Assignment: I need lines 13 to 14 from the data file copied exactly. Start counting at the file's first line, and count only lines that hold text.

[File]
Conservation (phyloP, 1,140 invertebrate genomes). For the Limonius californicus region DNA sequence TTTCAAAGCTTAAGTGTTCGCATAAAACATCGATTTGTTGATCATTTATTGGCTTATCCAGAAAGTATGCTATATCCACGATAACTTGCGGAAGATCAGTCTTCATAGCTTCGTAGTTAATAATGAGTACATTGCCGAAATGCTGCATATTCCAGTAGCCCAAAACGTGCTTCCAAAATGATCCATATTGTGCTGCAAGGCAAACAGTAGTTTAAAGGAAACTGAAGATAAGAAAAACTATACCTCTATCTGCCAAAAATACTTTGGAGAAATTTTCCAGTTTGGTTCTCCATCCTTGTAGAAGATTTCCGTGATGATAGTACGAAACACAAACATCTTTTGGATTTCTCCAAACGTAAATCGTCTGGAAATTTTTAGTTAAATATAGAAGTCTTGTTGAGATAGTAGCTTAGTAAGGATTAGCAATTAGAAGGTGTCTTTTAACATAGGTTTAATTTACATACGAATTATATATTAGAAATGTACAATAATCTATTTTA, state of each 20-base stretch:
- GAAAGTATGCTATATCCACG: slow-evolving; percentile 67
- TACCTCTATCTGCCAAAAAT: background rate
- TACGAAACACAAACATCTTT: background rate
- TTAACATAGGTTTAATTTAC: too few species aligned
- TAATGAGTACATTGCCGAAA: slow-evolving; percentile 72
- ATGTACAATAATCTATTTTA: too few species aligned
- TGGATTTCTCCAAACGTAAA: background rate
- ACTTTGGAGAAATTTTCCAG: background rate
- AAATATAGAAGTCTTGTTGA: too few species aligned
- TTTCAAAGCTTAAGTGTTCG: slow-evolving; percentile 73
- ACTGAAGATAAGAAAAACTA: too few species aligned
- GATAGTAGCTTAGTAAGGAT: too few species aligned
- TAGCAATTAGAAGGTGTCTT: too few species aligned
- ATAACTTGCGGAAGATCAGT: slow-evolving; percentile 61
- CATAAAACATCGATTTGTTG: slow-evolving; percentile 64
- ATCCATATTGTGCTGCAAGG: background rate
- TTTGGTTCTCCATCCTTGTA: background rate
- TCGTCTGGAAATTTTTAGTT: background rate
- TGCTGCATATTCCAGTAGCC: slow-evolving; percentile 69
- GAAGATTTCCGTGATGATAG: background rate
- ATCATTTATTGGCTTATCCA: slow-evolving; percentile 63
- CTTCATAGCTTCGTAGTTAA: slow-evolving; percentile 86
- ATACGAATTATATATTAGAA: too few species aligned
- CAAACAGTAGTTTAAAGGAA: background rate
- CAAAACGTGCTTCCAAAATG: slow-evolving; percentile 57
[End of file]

- GATAGTAGCTTAGTAAGGAT: too few species aligned
- TAGCAATTAGAAGGTGTCTT: too few species aligned